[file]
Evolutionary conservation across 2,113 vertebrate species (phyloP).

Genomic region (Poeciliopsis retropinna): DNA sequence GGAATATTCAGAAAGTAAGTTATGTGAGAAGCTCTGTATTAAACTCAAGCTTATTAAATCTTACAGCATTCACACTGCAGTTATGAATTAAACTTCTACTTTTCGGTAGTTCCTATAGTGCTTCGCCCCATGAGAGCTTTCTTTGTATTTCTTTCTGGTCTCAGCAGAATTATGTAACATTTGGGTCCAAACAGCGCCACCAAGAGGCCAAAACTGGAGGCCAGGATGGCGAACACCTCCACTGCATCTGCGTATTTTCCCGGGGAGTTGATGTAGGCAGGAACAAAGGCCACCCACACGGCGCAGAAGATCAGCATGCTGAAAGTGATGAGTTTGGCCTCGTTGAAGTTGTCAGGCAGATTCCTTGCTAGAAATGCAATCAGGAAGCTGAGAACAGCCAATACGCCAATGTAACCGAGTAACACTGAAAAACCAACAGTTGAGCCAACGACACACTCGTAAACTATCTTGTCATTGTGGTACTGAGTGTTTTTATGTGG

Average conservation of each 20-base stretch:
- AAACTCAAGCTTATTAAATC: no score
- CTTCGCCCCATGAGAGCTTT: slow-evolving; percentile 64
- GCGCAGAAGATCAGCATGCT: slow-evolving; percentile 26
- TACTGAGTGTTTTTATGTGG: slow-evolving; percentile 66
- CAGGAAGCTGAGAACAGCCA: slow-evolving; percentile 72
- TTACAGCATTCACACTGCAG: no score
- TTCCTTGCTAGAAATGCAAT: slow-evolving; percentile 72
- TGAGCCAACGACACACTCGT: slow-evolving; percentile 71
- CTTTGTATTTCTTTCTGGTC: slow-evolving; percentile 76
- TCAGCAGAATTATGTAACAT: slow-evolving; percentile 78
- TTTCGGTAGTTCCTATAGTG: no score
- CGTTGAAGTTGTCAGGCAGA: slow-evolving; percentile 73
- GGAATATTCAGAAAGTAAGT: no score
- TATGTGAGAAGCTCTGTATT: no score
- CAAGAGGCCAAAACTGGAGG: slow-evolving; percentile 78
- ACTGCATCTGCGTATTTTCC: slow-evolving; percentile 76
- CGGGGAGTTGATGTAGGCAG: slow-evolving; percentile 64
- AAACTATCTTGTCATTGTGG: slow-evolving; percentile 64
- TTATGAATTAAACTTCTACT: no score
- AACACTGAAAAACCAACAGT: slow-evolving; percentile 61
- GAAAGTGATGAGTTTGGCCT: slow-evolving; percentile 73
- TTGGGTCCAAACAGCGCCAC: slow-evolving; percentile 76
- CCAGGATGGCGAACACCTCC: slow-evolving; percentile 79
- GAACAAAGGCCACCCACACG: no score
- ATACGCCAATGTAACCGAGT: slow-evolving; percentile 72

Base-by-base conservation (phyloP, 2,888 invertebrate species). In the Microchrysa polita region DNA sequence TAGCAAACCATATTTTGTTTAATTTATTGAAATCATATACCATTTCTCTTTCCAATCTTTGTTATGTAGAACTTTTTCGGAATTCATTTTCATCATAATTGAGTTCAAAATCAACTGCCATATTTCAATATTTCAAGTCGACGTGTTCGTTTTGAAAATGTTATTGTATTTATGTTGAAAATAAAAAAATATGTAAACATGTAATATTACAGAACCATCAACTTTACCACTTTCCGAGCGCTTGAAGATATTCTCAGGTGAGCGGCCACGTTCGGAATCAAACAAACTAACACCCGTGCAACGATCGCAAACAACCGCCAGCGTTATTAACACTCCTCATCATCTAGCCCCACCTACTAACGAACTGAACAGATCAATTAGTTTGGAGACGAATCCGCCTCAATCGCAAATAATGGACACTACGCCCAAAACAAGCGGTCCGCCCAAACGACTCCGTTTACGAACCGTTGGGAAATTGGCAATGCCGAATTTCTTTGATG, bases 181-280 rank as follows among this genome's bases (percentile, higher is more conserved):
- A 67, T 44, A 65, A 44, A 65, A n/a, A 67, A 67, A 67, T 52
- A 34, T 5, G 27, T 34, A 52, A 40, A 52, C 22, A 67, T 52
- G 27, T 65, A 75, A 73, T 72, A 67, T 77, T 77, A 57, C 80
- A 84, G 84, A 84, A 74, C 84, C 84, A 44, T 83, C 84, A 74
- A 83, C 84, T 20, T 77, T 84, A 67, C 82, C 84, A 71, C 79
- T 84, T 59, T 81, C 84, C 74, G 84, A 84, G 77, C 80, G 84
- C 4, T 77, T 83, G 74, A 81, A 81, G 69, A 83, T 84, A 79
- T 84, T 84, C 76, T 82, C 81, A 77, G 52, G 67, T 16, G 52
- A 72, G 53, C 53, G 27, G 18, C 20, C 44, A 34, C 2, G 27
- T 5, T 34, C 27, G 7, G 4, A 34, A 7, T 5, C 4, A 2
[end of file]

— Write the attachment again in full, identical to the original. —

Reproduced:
Evolutionary conservation across 2,113 vertebrate species (phyloP).

Genomic region (Poeciliopsis retropinna): DNA sequence GGAATATTCAGAAAGTAAGTTATGTGAGAAGCTCTGTATTAAACTCAAGCTTATTAAATCTTACAGCATTCACACTGCAGTTATGAATTAAACTTCTACTTTTCGGTAGTTCCTATAGTGCTTCGCCCCATGAGAGCTTTCTTTGTATTTCTTTCTGGTCTCAGCAGAATTATGTAACATTTGGGTCCAAACAGCGCCACCAAGAGGCCAAAACTGGAGGCCAGGATGGCGAACACCTCCACTGCATCTGCGTATTTTCCCGGGGAGTTGATGTAGGCAGGAACAAAGGCCACCCACACGGCGCAGAAGATCAGCATGCTGAAAGTGATGAGTTTGGCCTCGTTGAAGTTGTCAGGCAGATTCCTTGCTAGAAATGCAATCAGGAAGCTGAGAACAGCCAATACGCCAATGTAACCGAGTAACACTGAAAAACCAACAGTTGAGCCAACGACACACTCGTAAACTATCTTGTCATTGTGGTACTGAGTGTTTTTATGTGG

Average conservation of each 20-base stretch:
- AAACTCAAGCTTATTAAATC: no score
- CTTCGCCCCATGAGAGCTTT: slow-evolving; percentile 64
- GCGCAGAAGATCAGCATGCT: slow-evolving; percentile 26
- TACTGAGTGTTTTTATGTGG: slow-evolving; percentile 66
- CAGGAAGCTGAGAACAGCCA: slow-evolving; percentile 72
- TTACAGCATTCACACTGCAG: no score
- TTCCTTGCTAGAAATGCAAT: slow-evolving; percentile 72
- TGAGCCAACGACACACTCGT: slow-evolving; percentile 71
- CTTTGTATTTCTTTCTGGTC: slow-evolving; percentile 76
- TCAGCAGAATTATGTAACAT: slow-evolving; percentile 78
- TTTCGGTAGTTCCTATAGTG: no score
- CGTTGAAGTTGTCAGGCAGA: slow-evolving; percentile 73
- GGAATATTCAGAAAGTAAGT: no score
- TATGTGAGAAGCTCTGTATT: no score
- CAAGAGGCCAAAACTGGAGG: slow-evolving; percentile 78
- ACTGCATCTGCGTATTTTCC: slow-evolving; percentile 76
- CGGGGAGTTGATGTAGGCAG: slow-evolving; percentile 64
- AAACTATCTTGTCATTGTGG: slow-evolving; percentile 64
- TTATGAATTAAACTTCTACT: no score
- AACACTGAAAAACCAACAGT: slow-evolving; percentile 61
- GAAAGTGATGAGTTTGGCCT: slow-evolving; percentile 73
- TTGGGTCCAAACAGCGCCAC: slow-evolving; percentile 76
- CCAGGATGGCGAACACCTCC: slow-evolving; percentile 79
- GAACAAAGGCCACCCACACG: no score
- ATACGCCAATGTAACCGAGT: slow-evolving; percentile 72

Base-by-base conservation (phyloP, 2,888 invertebrate species). In the Microchrysa polita region DNA sequence TAGCAAACCATATTTTGTTTAATTTATTGAAATCATATACCATTTCTCTTTCCAATCTTTGTTATGTAGAACTTTTTCGGAATTCATTTTCATCATAATTGAGTTCAAAATCAACTGCCATATTTCAATATTTCAAGTCGACGTGTTCGTTTTGAAAATGTTATTGTATTTATGTTGAAAATAAAAAAATATGTAAACATGTAATATTACAGAACCATCAACTTTACCACTTTCCGAGCGCTTGAAGATATTCTCAGGTGAGCGGCCACGTTCGGAATCAAACAAACTAACACCCGTGCAACGATCGCAAACAACCGCCAGCGTTATTAACACTCCTCATCATCTAGCCCCACCTACTAACGAACTGAACAGATCAATTAGTTTGGAGACGAATCCGCCTCAATCGCAAATAATGGACACTACGCCCAAAACAAGCGGTCCGCCCAAACGACTCCGTTTACGAACCGTTGGGAAATTGGCAATGCCGAATTTCTTTGATG, bases 181-280 rank as follows among this genome's bases (percentile, higher is more conserved):
- A 67, T 44, A 65, A 44, A 65, A n/a, A 67, A 67, A 67, T 52
- A 34, T 5, G 27, T 34, A 52, A 40, A 52, C 22, A 67, T 52
- G 27, T 65, A 75, A 73, T 72, A 67, T 77, T 77, A 57, C 80
- A 84, G 84, A 84, A 74, C 84, C 84, A 44, T 83, C 84, A 74
- A 83, C 84, T 20, T 77, T 84, A 67, C 82, C 84, A 71, C 79
- T 84, T 59, T 81, C 84, C 74, G 84, A 84, G 77, C 80, G 84
- C 4, T 77, T 83, G 74, A 81, A 81, G 69, A 83, T 84, A 79
- T 84, T 84, C 76, T 82, C 81, A 77, G 52, G 67, T 16, G 52
- A 72, G 53, C 53, G 27, G 18, C 20, C 44, A 34, C 2, G 27
- T 5, T 34, C 27, G 7, G 4, A 34, A 7, T 5, C 4, A 2